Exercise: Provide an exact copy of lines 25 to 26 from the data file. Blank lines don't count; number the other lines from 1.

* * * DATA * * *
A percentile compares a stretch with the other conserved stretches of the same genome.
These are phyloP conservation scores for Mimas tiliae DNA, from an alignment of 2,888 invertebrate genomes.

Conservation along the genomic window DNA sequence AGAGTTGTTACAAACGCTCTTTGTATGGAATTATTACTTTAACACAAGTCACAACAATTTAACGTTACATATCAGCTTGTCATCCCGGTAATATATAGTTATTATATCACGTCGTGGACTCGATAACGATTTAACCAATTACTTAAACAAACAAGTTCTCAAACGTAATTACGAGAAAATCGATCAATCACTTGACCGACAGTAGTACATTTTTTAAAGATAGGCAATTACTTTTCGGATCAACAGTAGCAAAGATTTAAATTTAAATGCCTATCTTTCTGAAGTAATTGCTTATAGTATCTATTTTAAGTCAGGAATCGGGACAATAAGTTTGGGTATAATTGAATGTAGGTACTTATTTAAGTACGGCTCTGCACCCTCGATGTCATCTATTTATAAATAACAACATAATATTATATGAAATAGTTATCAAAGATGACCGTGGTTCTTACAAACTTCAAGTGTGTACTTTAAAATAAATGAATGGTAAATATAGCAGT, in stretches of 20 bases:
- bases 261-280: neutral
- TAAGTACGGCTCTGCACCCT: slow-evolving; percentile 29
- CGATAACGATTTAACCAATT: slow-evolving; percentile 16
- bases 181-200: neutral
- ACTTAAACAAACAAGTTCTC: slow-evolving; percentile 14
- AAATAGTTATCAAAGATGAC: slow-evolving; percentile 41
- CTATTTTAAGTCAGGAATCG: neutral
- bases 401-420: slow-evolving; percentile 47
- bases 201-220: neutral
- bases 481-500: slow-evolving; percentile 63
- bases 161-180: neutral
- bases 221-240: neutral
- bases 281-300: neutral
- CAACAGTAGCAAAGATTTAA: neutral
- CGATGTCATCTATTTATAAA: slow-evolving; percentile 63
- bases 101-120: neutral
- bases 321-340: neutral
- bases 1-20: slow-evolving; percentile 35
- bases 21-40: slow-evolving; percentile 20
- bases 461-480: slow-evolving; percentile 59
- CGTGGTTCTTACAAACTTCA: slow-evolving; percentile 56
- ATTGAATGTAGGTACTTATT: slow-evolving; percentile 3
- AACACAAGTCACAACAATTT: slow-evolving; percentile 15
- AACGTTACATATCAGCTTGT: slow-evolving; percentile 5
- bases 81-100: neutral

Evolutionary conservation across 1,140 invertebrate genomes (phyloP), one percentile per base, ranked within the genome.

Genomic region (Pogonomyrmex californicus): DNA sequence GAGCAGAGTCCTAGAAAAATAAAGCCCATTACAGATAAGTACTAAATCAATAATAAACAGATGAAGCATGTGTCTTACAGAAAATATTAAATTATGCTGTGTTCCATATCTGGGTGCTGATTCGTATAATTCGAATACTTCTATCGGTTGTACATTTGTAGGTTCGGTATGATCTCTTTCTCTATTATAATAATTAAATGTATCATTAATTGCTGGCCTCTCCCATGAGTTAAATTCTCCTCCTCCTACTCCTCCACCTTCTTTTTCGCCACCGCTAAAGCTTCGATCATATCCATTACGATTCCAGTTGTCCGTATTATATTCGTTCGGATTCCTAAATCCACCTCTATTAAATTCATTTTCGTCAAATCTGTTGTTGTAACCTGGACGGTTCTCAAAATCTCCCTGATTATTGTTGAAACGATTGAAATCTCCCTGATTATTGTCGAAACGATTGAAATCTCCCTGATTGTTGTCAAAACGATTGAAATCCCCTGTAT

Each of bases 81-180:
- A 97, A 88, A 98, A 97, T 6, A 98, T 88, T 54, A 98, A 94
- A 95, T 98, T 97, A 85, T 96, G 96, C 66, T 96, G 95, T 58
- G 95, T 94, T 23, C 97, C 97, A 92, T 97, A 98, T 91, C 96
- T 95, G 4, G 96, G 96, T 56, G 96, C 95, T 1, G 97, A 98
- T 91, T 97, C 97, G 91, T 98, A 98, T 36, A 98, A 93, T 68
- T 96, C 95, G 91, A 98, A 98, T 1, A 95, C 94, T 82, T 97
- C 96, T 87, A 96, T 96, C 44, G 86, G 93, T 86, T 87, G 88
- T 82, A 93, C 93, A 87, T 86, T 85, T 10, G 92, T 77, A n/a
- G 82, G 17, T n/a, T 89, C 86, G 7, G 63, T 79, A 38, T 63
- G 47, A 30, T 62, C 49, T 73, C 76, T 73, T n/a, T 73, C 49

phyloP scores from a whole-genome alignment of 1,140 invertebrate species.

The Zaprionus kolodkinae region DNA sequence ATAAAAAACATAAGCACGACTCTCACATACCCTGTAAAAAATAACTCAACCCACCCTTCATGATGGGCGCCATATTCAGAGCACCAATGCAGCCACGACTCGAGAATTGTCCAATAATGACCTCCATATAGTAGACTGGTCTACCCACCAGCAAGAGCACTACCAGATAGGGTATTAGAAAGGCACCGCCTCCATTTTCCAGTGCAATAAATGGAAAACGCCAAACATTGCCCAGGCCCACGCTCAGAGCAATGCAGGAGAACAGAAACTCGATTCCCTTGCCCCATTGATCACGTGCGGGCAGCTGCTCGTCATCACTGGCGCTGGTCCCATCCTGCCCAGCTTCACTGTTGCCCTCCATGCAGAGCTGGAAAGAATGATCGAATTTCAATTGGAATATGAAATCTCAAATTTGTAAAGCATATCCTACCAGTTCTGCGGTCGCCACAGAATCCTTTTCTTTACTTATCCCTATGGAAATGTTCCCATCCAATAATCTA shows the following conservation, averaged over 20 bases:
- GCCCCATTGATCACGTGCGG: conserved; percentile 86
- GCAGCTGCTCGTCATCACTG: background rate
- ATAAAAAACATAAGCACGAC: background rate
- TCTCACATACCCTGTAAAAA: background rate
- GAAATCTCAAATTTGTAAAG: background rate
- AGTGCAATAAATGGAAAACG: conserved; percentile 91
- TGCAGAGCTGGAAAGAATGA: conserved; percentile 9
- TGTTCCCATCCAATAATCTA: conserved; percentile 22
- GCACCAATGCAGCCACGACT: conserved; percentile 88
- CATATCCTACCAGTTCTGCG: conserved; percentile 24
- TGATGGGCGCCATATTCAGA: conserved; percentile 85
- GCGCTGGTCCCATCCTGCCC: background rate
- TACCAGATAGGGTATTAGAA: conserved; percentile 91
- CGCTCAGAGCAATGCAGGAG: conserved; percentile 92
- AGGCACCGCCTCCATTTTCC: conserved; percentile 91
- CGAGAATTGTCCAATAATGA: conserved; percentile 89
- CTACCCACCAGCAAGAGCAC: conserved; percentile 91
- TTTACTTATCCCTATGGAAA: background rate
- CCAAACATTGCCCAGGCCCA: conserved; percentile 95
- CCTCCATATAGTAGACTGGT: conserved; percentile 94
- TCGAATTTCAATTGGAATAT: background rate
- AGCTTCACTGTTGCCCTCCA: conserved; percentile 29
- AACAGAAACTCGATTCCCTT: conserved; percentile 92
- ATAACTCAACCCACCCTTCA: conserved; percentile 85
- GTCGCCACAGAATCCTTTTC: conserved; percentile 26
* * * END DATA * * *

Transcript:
- ATTGAATGTAGGTACTTATT: slow-evolving; percentile 3
- AACACAAGTCACAACAATTT: slow-evolving; percentile 15